Satomi’s smiling face on Sunday mornings, selling a Japanese version of omelette and cute cheesecakes, belies her adventurous spirit.
What bought you to New Zealand?
Fire poi. I knew that there was group of people doing fire poi here and I wanted to experience a different culture.
Okay – that’s different! How did you learn fire poi and what is it?
Fire poi is like poi but with flaming balls being swung around on chains. Back in 2004, I went on a working holiday to Australia and my flatmate taught me fire poi.
Was your flatmate Māori?
No – Japanese. Despite being called fire poi, not many Māori practice it.
I heard that you met your husband, Ryo, through fire poi?
Yes, I was performing fire poi in Britomart and a Japanese digeridoo player introduced Ryo to me. Ryo is also a chef who does fire poi.
What were you doing in Japan before you came to New Zealand?
I’ve been a chef since I was 19. I’ve worked in all kinds of places as a chef – an Italian restaurant, a bar, a café. I always like trying something different.
Did you work as a chef when you came to New Zealand?
Yes - I worked as a chef, starting at ACG college then moving on to work at Renkon.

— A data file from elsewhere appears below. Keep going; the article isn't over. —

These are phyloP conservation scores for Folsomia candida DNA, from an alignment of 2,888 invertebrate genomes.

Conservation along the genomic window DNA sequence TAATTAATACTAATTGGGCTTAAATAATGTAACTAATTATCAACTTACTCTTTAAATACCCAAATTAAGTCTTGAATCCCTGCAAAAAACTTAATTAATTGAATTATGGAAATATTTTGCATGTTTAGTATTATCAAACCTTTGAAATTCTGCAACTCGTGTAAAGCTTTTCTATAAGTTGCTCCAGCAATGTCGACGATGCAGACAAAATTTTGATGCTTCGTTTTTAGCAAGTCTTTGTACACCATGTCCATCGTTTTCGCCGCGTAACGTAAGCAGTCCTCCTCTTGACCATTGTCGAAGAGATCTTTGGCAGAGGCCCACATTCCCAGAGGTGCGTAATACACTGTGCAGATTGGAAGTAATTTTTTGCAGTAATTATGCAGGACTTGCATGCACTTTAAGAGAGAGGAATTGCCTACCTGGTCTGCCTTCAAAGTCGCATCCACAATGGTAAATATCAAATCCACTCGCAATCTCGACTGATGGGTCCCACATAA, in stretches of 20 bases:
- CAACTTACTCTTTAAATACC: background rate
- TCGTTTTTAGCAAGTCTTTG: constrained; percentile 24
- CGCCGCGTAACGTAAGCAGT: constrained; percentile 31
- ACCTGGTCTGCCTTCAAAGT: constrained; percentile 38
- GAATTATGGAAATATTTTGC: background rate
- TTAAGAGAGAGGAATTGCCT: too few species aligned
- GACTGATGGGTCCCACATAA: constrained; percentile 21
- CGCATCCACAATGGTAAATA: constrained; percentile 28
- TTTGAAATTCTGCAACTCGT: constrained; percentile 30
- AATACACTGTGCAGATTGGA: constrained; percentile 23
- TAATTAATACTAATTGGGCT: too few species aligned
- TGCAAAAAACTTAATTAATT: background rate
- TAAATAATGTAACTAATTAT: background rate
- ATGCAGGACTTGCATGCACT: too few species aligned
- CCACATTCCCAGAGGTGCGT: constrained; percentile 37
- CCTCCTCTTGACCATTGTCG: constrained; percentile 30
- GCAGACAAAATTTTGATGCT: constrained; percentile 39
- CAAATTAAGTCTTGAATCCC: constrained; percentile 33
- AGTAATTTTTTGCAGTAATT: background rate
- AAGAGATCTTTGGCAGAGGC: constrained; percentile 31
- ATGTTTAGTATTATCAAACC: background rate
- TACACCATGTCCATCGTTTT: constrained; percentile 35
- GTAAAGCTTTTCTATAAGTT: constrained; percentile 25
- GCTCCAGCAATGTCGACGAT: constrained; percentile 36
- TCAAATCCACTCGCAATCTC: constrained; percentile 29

When did you start your market business?
In April 2019. I noticed that most of the Japanese food sold in New Zealand is teriyaki chicken and ramen noodles but I have never seen anyone selling Omurice.
What is Omurice?
It is omelette on a bed of flavoured rice with sauce over it. It is a very popular thing for Japanese people to make at home. Often Japanese people add a lot of ketchup to the rice but I have adapted it to suit Kiwi tastes.
[Ed. I guess that is why Japanese people eat more eggs per person than anywhere else in the world.]
What do you like about being at the market?
I like having the flexibility to try my own recipes and I like seeing customers’ reactions. I can see straight away what people think.
What has been surprising?
At one market, it suddenly got very windy. My gazebo nearly blew away so lots of people came running to hold it down. Then it started hailing and we all got covered in hailstones! Thanks everyone, for helping.
How did you come to call your business “Ulysses Kitchen”?
It was my stage name in Japan. It’s from when I was living in Cairns. They have a large beautiful butterfly there – the Ulysses butterfly. It’s considered to be good luck if you see it - and I did.
As published in Ponsonby News : September 2019